Men, if you want a PEACEful marriage, note well 1Peter 3:7 - “Husbands, in the same way be considerate as you live with your wives, and treat them with respect as the weaker partner and as heirs with you of the gracious gift of life, so that nothing will hinder your prayers.” God is watching! He’s part of the picture.

             Be CONSIDERATE – thoughtful, look at things from her point of view. TREAT HER WITH RESPECT [SURPRISE!!] - there it is again. NRSV “Paying HONOUR to the woman” – fellas, have your wives felt HONOURED by you lately? Or just ordered around? A gruff command here, a grunt there? You know the Greek term Peter uses here means honour, price, to pay something PRECIOUS, valuing... Same root as back in 2:17, “Honour the king.” If your wife felt more highly valued by you, might that not help make your relationship more peaceful?

             A missionary in West Africa visited a sick church member. Since the sick man’s wife was also present, he asked them several questions, one being whether they lived in peace together. The man answered, “Sometimes I say a word my wife doesn’t like, or my wife talks or does what I don’t like; but when we start to quarrel, we shake hands, shut the door, and go to prayer.So peace is restored again.” Try that pattern on for size!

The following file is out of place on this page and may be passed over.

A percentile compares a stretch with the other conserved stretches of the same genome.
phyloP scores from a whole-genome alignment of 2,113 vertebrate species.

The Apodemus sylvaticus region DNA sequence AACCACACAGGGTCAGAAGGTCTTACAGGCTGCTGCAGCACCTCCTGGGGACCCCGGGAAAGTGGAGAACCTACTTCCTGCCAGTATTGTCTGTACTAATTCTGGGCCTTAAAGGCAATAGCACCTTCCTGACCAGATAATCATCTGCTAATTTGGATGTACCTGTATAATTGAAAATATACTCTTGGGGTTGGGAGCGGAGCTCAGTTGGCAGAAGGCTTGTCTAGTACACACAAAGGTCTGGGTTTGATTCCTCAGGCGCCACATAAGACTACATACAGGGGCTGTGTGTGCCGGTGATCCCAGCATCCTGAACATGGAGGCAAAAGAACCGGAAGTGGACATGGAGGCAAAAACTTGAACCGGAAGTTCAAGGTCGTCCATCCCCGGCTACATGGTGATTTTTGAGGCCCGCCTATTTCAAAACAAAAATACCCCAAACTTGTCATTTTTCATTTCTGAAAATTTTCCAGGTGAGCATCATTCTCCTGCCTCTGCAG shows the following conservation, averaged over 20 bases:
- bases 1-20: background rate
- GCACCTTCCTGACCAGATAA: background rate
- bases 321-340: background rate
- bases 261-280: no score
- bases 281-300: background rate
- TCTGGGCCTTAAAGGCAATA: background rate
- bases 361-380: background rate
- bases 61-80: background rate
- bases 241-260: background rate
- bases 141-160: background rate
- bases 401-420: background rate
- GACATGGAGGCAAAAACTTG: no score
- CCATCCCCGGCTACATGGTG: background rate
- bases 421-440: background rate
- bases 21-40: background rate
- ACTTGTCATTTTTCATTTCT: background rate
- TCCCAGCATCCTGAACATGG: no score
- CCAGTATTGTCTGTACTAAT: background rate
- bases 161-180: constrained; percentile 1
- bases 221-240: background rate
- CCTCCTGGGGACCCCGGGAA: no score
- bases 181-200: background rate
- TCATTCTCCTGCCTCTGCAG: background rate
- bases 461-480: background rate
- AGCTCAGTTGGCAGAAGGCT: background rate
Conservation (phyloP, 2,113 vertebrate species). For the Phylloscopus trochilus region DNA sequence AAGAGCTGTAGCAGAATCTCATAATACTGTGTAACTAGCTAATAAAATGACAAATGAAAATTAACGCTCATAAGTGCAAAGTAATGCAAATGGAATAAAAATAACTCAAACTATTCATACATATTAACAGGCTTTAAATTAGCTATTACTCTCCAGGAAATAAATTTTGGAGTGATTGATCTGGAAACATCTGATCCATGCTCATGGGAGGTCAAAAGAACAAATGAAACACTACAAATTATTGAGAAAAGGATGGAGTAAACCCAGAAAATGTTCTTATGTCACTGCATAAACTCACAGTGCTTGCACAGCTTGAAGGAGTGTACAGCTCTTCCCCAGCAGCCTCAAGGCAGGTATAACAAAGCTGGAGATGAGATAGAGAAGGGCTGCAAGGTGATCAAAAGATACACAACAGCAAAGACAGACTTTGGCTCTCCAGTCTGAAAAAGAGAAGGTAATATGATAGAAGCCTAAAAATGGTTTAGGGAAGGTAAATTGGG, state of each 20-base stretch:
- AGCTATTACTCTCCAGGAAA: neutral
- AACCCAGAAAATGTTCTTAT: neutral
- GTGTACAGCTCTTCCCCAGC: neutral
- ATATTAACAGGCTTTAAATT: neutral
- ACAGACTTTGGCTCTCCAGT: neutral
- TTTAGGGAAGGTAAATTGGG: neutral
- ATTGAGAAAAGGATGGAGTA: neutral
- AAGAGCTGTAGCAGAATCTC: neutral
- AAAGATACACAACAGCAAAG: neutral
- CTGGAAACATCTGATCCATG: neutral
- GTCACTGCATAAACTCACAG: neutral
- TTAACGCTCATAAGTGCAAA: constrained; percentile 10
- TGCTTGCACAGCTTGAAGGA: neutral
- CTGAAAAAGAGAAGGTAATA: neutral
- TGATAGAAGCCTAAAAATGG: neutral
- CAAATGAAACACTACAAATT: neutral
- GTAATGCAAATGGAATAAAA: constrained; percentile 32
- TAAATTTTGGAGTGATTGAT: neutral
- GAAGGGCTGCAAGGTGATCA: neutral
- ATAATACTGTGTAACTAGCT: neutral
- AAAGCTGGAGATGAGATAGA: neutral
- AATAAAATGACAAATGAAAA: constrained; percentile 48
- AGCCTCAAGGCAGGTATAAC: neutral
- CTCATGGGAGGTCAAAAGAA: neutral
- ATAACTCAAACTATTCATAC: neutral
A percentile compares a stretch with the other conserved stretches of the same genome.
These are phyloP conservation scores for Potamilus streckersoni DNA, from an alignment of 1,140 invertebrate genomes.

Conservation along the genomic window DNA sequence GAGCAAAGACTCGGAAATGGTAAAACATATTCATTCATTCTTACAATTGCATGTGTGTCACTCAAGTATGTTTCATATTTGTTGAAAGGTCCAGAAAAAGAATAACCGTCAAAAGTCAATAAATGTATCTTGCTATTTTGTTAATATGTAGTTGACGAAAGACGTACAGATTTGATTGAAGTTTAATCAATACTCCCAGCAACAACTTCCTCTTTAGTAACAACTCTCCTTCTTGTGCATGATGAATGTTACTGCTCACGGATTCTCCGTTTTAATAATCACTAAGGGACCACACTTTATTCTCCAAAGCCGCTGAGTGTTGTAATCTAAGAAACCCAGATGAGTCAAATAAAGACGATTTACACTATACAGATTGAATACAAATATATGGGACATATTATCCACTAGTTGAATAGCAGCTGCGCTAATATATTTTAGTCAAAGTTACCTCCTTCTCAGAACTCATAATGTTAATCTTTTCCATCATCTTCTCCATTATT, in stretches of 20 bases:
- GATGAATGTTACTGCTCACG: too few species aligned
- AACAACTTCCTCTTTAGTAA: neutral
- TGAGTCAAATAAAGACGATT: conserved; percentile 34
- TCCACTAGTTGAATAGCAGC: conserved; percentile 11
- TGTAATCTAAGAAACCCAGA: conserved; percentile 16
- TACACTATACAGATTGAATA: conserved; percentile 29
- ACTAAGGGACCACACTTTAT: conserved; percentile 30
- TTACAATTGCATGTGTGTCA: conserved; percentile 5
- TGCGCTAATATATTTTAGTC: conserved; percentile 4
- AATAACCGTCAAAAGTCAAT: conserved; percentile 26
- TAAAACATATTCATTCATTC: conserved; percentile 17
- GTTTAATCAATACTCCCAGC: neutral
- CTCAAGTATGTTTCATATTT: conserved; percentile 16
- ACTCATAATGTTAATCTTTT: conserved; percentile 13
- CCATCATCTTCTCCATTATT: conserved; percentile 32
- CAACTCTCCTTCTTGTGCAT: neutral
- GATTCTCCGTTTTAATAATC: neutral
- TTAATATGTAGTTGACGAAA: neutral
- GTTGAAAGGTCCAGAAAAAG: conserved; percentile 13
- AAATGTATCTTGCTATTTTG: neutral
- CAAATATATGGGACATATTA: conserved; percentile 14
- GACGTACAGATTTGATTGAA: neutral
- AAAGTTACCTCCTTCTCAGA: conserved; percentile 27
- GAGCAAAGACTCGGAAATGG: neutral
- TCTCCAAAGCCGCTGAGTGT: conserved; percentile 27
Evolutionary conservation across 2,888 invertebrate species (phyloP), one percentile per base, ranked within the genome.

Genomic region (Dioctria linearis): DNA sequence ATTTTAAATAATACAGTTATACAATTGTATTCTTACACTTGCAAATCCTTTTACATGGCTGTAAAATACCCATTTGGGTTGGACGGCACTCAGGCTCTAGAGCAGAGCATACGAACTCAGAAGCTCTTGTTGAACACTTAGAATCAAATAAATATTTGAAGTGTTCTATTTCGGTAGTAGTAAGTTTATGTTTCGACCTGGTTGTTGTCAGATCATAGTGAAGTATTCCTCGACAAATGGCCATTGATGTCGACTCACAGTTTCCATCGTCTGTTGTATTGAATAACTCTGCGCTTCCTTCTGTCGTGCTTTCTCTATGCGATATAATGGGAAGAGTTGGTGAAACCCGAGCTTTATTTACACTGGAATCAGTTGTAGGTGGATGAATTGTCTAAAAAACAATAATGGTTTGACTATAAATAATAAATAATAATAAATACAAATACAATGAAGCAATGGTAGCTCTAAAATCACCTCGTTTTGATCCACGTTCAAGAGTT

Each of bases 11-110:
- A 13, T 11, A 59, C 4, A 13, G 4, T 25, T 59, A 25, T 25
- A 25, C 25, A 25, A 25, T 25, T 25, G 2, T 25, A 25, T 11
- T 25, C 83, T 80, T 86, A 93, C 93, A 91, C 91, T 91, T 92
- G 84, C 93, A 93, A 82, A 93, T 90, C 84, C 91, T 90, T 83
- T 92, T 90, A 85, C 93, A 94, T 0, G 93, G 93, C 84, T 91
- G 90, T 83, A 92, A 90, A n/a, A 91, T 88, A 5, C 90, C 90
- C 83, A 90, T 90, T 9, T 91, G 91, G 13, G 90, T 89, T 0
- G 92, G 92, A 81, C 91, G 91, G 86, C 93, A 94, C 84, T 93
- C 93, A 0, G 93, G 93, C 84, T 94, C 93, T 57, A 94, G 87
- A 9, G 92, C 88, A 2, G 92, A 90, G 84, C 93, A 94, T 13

The fourth sphere Peter addresses is that of the CHURCH, the fellowship of believers, the “one anothering”. See 1Peter 3:8, “Finally, all of you, live in harmony with one another; be sympathetic, love as brothers, be compassionate and humble.” Let’s take that a chunk at a time.